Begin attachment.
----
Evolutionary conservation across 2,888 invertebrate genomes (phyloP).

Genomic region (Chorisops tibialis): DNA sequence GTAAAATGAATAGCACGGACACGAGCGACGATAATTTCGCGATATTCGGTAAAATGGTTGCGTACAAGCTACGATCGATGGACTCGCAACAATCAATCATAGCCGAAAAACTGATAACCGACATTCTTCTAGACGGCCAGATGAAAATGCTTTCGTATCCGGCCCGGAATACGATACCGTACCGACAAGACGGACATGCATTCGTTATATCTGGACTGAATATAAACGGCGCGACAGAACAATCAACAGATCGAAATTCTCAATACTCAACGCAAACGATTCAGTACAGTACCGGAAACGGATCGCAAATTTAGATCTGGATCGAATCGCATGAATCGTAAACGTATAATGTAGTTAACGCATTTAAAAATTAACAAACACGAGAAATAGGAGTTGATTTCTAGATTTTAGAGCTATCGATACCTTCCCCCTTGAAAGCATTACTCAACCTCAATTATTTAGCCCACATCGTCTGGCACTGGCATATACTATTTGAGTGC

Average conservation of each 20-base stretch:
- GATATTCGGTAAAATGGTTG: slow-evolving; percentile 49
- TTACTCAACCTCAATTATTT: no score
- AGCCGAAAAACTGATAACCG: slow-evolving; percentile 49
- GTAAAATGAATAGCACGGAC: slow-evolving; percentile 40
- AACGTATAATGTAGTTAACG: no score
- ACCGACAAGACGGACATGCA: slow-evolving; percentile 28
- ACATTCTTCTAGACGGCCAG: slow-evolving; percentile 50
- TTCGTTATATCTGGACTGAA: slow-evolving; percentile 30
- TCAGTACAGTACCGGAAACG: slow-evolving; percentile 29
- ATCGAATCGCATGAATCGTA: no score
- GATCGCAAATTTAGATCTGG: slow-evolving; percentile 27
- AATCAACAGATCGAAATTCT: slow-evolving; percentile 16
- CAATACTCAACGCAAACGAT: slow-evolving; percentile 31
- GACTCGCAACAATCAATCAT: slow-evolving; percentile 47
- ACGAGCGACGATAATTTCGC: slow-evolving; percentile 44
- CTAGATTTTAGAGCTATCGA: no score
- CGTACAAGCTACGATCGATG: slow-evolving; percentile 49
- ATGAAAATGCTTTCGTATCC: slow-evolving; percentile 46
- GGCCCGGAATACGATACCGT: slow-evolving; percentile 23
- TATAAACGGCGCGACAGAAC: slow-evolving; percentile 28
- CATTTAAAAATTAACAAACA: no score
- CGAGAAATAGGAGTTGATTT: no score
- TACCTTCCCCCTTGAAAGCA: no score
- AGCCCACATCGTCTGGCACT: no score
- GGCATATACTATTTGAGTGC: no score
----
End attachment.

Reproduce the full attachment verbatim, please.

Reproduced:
Evolutionary conservation across 2,888 invertebrate genomes (phyloP).

Genomic region (Chorisops tibialis): DNA sequence GTAAAATGAATAGCACGGACACGAGCGACGATAATTTCGCGATATTCGGTAAAATGGTTGCGTACAAGCTACGATCGATGGACTCGCAACAATCAATCATAGCCGAAAAACTGATAACCGACATTCTTCTAGACGGCCAGATGAAAATGCTTTCGTATCCGGCCCGGAATACGATACCGTACCGACAAGACGGACATGCATTCGTTATATCTGGACTGAATATAAACGGCGCGACAGAACAATCAACAGATCGAAATTCTCAATACTCAACGCAAACGATTCAGTACAGTACCGGAAACGGATCGCAAATTTAGATCTGGATCGAATCGCATGAATCGTAAACGTATAATGTAGTTAACGCATTTAAAAATTAACAAACACGAGAAATAGGAGTTGATTTCTAGATTTTAGAGCTATCGATACCTTCCCCCTTGAAAGCATTACTCAACCTCAATTATTTAGCCCACATCGTCTGGCACTGGCATATACTATTTGAGTGC

Average conservation of each 20-base stretch:
- GATATTCGGTAAAATGGTTG: slow-evolving; percentile 49
- TTACTCAACCTCAATTATTT: no score
- AGCCGAAAAACTGATAACCG: slow-evolving; percentile 49
- GTAAAATGAATAGCACGGAC: slow-evolving; percentile 40
- AACGTATAATGTAGTTAACG: no score
- ACCGACAAGACGGACATGCA: slow-evolving; percentile 28
- ACATTCTTCTAGACGGCCAG: slow-evolving; percentile 50
- TTCGTTATATCTGGACTGAA: slow-evolving; percentile 30
- TCAGTACAGTACCGGAAACG: slow-evolving; percentile 29
- ATCGAATCGCATGAATCGTA: no score
- GATCGCAAATTTAGATCTGG: slow-evolving; percentile 27
- AATCAACAGATCGAAATTCT: slow-evolving; percentile 16
- CAATACTCAACGCAAACGAT: slow-evolving; percentile 31
- GACTCGCAACAATCAATCAT: slow-evolving; percentile 47
- ACGAGCGACGATAATTTCGC: slow-evolving; percentile 44
- CTAGATTTTAGAGCTATCGA: no score
- CGTACAAGCTACGATCGATG: slow-evolving; percentile 49
- ATGAAAATGCTTTCGTATCC: slow-evolving; percentile 46
- GGCCCGGAATACGATACCGT: slow-evolving; percentile 23
- TATAAACGGCGCGACAGAAC: slow-evolving; percentile 28
- CATTTAAAAATTAACAAACA: no score
- CGAGAAATAGGAGTTGATTT: no score
- TACCTTCCCCCTTGAAAGCA: no score
- AGCCCACATCGTCTGGCACT: no score
- GGCATATACTATTTGAGTGC: no score